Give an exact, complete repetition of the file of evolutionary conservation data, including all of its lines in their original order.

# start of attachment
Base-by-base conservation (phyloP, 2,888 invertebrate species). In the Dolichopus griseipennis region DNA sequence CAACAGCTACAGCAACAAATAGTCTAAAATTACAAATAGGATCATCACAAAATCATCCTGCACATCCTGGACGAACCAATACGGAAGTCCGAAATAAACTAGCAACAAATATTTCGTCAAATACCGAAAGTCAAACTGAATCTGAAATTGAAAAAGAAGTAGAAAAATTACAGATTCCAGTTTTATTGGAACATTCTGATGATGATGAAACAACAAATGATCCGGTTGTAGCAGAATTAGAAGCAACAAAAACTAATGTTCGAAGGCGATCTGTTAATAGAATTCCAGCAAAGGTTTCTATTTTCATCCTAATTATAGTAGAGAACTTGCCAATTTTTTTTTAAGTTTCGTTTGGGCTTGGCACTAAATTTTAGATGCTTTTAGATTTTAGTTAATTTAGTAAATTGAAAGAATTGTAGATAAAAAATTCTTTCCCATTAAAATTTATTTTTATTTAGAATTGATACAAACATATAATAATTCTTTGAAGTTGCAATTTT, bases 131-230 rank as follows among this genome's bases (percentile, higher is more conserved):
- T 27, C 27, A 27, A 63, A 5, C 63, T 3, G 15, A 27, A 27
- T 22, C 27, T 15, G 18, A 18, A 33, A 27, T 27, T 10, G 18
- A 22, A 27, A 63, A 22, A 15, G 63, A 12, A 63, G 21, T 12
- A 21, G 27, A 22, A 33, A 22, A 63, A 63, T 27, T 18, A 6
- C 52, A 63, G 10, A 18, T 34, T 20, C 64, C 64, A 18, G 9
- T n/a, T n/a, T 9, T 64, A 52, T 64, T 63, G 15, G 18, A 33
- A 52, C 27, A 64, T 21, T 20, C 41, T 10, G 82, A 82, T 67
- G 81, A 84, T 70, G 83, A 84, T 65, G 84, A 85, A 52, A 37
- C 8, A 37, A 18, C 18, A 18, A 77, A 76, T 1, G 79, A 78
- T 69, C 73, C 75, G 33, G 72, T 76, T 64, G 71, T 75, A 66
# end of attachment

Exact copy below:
Base-by-base conservation (phyloP, 2,888 invertebrate species). In the Dolichopus griseipennis region DNA sequence CAACAGCTACAGCAACAAATAGTCTAAAATTACAAATAGGATCATCACAAAATCATCCTGCACATCCTGGACGAACCAATACGGAAGTCCGAAATAAACTAGCAACAAATATTTCGTCAAATACCGAAAGTCAAACTGAATCTGAAATTGAAAAAGAAGTAGAAAAATTACAGATTCCAGTTTTATTGGAACATTCTGATGATGATGAAACAACAAATGATCCGGTTGTAGCAGAATTAGAAGCAACAAAAACTAATGTTCGAAGGCGATCTGTTAATAGAATTCCAGCAAAGGTTTCTATTTTCATCCTAATTATAGTAGAGAACTTGCCAATTTTTTTTTAAGTTTCGTTTGGGCTTGGCACTAAATTTTAGATGCTTTTAGATTTTAGTTAATTTAGTAAATTGAAAGAATTGTAGATAAAAAATTCTTTCCCATTAAAATTTATTTTTATTTAGAATTGATACAAACATATAATAATTCTTTGAAGTTGCAATTTT, bases 131-230 rank as follows among this genome's bases (percentile, higher is more conserved):
- T 27, C 27, A 27, A 63, A 5, C 63, T 3, G 15, A 27, A 27
- T 22, C 27, T 15, G 18, A 18, A 33, A 27, T 27, T 10, G 18
- A 22, A 27, A 63, A 22, A 15, G 63, A 12, A 63, G 21, T 12
- A 21, G 27, A 22, A 33, A 22, A 63, A 63, T 27, T 18, A 6
- C 52, A 63, G 10, A 18, T 34, T 20, C 64, C 64, A 18, G 9
- T n/a, T n/a, T 9, T 64, A 52, T 64, T 63, G 15, G 18, A 33
- A 52, C 27, A 64, T 21, T 20, C 41, T 10, G 82, A 82, T 67
- G 81, A 84, T 70, G 83, A 84, T 65, G 84, A 85, A 52, A 37
- C 8, A 37, A 18, C 18, A 18, A 77, A 76, T 1, G 79, A 78
- T 69, C 73, C 75, G 33, G 72, T 76, T 64, G 71, T 75, A 66